By Joshua Tucker

Cipro Tendonitis
Is NOT Regular Tendonitis

Cipro Tendonitis is the little cousin of Levaquin Tendonitis.

Both are in the 'Fluoroquinolone' family of antibiotics and create cytotoxic damage to connective tissue in the human body, as well as a variety of other side effects.

Levaquin causes damage more often than Cipro, but that doesn't mean that it causes -less damage-.

The most recognized damage that Ciprofloxacin causes is tendonitis. This page will describe exactly what that means.



Cipro Tendonitis

Go here if you want to know about the side effects of Cipro.

Tendonitis caused by Cipro is an ENTIRELY different animal that normal Tendonitis.

Even though both are called Tendonitis, please do not consider them as even close to being the same kind of problem.

Trust me, Tendonitis is no big deal. Cipro Tendonitis is a BIG deal. And it's a deal that you want nothing to do with. Unfortunately, most people don't know about it till it's too late.

This page specifically is going to talk about the Tendonitis aspect of Cipro, as opposed to the anxiety, claustrophobia, nervous system and brain damage, organ damage, etc.

So. How does Cipro damage a tendon?


Magnesium Depletion

Cipro and other quinolones like Levaquin and Avelox pull nutrients from the body.

A person takes cipro, and suddenly their body has reduced levels of magnesium. This is what causes the anxiety, muscle pain, muscle cramps and twitches, tinnitis, etc.

If you're lucky, that's the only downside you experience and eventually your body gets enough magnesium fed into it that the symptoms go away and you're as good as new.

But many people that take Cipro tendon damage aren't so lucky.

Why?

Because they experience more than just a drop in magnesium levels. They experience -depletion- of magnesium.

This means that cells die.


Cipro And Magnesium

Technically there's a long chain of events, of cause and effect, but on a very simple level, it goes like this:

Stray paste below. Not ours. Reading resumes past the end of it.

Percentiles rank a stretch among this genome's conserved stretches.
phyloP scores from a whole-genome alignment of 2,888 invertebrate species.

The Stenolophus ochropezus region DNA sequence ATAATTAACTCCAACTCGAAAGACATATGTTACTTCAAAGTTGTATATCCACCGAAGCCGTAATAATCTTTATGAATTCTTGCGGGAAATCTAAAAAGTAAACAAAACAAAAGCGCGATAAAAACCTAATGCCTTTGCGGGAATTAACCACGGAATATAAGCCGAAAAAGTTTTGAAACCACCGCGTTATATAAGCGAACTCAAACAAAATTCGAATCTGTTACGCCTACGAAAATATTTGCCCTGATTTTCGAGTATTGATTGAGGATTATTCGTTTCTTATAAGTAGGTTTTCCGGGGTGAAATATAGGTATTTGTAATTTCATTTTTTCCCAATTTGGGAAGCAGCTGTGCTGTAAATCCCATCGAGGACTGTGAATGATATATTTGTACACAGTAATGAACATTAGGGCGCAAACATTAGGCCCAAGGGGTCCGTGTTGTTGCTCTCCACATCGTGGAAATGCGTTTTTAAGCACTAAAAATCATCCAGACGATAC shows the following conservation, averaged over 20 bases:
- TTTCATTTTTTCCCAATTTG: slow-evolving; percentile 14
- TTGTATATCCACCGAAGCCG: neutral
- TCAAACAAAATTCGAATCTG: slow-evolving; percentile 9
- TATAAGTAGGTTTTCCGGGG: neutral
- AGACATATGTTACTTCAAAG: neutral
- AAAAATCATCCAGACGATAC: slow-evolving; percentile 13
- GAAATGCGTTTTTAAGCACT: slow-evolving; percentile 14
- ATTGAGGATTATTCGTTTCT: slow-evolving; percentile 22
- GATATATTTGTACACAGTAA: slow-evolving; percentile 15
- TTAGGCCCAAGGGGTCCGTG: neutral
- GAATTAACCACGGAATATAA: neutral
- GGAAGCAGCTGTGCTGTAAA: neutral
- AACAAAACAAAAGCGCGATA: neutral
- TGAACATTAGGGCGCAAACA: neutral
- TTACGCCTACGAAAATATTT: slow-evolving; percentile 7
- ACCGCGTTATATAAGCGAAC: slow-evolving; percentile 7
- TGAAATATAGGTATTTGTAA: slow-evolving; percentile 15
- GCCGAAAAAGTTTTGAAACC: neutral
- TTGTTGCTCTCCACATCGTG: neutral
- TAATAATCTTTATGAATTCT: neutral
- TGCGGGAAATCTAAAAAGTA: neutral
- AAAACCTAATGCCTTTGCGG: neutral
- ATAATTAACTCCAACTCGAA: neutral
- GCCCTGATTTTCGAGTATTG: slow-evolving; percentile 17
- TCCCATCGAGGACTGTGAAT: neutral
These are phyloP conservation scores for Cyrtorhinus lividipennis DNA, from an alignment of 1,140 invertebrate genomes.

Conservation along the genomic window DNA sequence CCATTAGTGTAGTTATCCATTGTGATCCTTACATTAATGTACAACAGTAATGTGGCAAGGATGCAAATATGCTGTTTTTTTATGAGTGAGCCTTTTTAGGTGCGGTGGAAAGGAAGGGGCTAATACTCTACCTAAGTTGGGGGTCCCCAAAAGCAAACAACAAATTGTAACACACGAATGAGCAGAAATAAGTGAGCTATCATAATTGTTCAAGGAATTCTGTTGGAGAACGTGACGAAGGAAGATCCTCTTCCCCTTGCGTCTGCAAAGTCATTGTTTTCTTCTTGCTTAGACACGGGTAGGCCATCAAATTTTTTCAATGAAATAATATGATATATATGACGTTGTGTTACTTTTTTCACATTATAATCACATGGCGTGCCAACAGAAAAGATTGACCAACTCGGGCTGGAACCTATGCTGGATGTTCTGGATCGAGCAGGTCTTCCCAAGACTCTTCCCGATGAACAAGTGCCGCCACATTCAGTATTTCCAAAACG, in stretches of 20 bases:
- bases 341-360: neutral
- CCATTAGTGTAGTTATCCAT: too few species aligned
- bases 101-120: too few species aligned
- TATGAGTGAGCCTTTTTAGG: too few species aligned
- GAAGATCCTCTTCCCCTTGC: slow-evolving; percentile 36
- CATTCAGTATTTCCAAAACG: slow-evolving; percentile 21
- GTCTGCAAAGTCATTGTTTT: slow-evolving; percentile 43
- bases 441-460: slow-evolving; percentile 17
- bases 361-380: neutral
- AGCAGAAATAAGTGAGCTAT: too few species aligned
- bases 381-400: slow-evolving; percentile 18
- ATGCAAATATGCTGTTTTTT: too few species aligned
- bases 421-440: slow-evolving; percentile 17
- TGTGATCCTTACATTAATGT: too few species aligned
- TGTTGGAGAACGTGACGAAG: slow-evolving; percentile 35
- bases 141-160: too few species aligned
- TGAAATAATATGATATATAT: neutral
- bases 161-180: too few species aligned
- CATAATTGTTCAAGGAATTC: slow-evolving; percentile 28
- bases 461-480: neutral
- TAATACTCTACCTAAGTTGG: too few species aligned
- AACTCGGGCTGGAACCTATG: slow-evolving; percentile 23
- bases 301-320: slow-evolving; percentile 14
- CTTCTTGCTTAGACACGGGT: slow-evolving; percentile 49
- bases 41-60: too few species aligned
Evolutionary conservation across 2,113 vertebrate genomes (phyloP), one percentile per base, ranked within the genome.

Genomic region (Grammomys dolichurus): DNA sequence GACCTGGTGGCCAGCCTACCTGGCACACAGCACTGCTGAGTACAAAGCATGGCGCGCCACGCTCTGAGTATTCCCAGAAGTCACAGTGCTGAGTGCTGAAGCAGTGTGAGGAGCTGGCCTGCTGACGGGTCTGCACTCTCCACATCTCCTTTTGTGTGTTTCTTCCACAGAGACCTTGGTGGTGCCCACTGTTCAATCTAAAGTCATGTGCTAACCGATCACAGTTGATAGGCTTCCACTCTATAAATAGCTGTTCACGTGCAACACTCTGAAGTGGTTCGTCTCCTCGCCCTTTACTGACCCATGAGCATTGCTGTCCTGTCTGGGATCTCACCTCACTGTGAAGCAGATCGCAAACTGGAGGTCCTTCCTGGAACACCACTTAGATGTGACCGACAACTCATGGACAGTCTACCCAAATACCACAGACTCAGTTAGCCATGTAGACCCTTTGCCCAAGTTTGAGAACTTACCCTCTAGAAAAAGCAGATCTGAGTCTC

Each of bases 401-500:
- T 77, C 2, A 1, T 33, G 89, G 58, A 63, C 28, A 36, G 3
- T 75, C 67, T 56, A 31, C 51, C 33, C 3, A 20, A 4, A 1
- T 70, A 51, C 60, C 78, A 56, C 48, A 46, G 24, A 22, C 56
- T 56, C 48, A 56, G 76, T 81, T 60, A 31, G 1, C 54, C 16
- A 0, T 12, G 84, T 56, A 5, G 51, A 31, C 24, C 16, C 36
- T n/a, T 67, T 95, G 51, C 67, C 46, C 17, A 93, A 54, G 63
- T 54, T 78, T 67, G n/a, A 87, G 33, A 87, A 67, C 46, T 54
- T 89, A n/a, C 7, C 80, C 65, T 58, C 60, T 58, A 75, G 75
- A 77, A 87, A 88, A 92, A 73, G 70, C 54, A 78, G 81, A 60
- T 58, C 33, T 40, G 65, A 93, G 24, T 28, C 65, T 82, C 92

Cipro in --> Magnesium depletion --> poor operation and mitochondrial (the power plants of the cells) death --> cell death --> tendon structures literally fall apart --> toxicity from cell death --> body unable to remove toxicity fast enough so more damage happens --> cascade of resulting side effects of toxicity and nutritional deficiency.



Cipro Cytotoxicity

And it gets worse. Or it can, at least.

Fluoroquinolone antibiotics attack bacteria by attacking their DNA. Unfortunately, bacterial DNA isn't the only DNA affected. Research has shown the the DNA of tendon connective tissue can be attacked also.

** This is a key reason that Cipro Tendonitis can last forever, and get worse over time! **

When DNA is damaged, tendon cells still regrow, but the new cells grow back damaged.

So while we assume our tendon is damaged and it will heal back good as new, that just doesn't happen, because it is literally healing 'bad'.

And this keeps the cascade of pain causing dynamic in place over time.

Plus, generally, people don't replace their magnesium, or other necessary nutrition, so if they don't get better within a year or so, it's unlikely they are going to.


Healing Cipro Tendonitis

Cipro Tendonitis is caused by nutritional depletion (Magnesium and others) and potential DNA damage.

Cipro Tendonitis lasts so long because people don't fill their body with enough nutrition to give their bodies a fighting chance of recovering.

And with DNA damage, the only chance of overcoming that is by having your body be so healthy that good cells will outgrow the bad cells.

On both topics, it's more complex that that of course, but it's a good place to start.

Unfortunately, doctors and western medicine don't have much if anything to offer. Most doctors don't even believe there's a correlation between the Cipro you just took and the side effects you suddenly developed after taking it.

You're going to need a plan. I suggest that you get The Levaquin Tendonitis Solution ebook.

You'll get a complete explanation of what's going on, and a complete plan on what to do, and how to do it, to get your body to a place where it has a chance of overcoming the negative factors involved.

Sitting around and hoping it goes away someday isn't likely to get you the results that you want.

Cipro Tendonitis is the kind of problem you have to go after. It's going to take some effort and some diligence and possibly some patience.


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Levaquin Tendonitis Treatment


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